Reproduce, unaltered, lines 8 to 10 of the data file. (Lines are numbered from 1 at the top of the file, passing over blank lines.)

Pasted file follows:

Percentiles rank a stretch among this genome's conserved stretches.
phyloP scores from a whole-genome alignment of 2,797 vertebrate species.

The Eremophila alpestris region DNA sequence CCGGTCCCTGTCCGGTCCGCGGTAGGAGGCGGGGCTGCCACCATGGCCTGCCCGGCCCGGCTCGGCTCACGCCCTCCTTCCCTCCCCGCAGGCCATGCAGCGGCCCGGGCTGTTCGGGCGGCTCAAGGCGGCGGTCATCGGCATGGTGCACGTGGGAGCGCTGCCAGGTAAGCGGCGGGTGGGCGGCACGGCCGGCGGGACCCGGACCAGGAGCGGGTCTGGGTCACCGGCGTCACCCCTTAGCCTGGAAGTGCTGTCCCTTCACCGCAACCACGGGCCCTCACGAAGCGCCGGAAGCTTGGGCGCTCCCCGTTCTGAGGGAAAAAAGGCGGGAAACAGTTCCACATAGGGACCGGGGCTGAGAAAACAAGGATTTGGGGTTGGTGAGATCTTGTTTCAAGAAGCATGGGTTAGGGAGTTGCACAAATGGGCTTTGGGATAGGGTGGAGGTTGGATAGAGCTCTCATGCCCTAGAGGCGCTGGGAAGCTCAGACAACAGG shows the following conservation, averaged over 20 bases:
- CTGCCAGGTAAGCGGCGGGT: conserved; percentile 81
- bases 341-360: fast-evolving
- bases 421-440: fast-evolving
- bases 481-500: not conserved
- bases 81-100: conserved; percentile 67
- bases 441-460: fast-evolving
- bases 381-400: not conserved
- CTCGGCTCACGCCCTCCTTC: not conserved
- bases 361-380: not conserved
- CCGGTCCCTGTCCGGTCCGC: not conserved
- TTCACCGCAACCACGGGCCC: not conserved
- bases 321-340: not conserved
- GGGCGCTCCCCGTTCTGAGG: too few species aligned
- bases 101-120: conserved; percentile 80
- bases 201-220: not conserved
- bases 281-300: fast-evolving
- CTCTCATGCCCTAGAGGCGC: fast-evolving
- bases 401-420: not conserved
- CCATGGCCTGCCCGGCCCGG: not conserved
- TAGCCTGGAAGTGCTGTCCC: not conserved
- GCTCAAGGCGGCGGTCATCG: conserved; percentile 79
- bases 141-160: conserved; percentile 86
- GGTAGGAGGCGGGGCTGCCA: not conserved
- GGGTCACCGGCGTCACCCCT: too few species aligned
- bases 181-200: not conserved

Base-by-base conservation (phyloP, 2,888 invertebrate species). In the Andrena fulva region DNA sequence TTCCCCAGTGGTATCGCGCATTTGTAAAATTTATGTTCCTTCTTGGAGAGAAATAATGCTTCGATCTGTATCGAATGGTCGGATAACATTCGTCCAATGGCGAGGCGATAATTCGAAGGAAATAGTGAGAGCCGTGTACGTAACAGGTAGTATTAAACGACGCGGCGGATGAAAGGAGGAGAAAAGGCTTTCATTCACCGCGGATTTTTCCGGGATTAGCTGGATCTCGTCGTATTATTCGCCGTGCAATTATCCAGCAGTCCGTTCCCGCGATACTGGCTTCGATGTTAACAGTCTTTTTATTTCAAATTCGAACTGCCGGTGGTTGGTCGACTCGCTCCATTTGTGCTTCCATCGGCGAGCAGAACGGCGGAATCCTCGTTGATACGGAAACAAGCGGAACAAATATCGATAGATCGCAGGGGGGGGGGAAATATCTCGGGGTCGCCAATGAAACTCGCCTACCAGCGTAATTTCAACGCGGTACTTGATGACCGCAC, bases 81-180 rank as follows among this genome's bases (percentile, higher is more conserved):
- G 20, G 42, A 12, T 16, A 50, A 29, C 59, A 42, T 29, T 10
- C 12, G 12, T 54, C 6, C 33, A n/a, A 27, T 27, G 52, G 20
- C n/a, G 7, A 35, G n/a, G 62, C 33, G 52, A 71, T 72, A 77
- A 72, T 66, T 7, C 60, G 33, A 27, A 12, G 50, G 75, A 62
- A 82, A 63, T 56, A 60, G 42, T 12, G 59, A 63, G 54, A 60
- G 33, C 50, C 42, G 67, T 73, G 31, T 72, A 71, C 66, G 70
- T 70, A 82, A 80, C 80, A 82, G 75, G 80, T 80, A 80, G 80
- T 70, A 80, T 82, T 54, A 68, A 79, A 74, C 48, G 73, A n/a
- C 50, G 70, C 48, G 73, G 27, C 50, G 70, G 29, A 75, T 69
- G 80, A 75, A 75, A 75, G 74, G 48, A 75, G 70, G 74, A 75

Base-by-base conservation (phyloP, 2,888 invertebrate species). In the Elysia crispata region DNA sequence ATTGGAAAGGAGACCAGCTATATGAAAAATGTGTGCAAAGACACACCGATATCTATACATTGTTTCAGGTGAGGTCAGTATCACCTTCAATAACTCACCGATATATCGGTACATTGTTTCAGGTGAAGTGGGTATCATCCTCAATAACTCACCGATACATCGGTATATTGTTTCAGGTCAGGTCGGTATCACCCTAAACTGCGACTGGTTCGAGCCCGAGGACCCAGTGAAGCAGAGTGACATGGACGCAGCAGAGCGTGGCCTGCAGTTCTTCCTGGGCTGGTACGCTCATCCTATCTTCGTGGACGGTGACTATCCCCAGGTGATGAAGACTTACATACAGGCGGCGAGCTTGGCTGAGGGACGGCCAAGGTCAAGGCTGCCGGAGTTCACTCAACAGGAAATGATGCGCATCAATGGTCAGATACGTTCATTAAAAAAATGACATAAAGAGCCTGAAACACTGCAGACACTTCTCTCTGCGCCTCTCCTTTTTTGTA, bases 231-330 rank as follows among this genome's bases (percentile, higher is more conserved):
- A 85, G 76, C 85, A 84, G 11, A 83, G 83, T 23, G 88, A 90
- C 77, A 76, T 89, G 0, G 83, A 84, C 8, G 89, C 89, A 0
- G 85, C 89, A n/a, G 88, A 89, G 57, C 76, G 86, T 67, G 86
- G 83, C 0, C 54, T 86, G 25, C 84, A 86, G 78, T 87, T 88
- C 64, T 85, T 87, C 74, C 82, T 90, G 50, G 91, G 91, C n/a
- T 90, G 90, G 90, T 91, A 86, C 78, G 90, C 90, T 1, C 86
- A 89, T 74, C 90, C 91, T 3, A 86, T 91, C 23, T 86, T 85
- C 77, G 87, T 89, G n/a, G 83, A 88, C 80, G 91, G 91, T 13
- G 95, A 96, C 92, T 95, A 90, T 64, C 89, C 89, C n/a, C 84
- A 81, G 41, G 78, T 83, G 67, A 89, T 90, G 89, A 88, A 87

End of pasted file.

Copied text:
- bases 81-100: conserved; percentile 67
- bases 441-460: fast-evolving
- bases 381-400: not conserved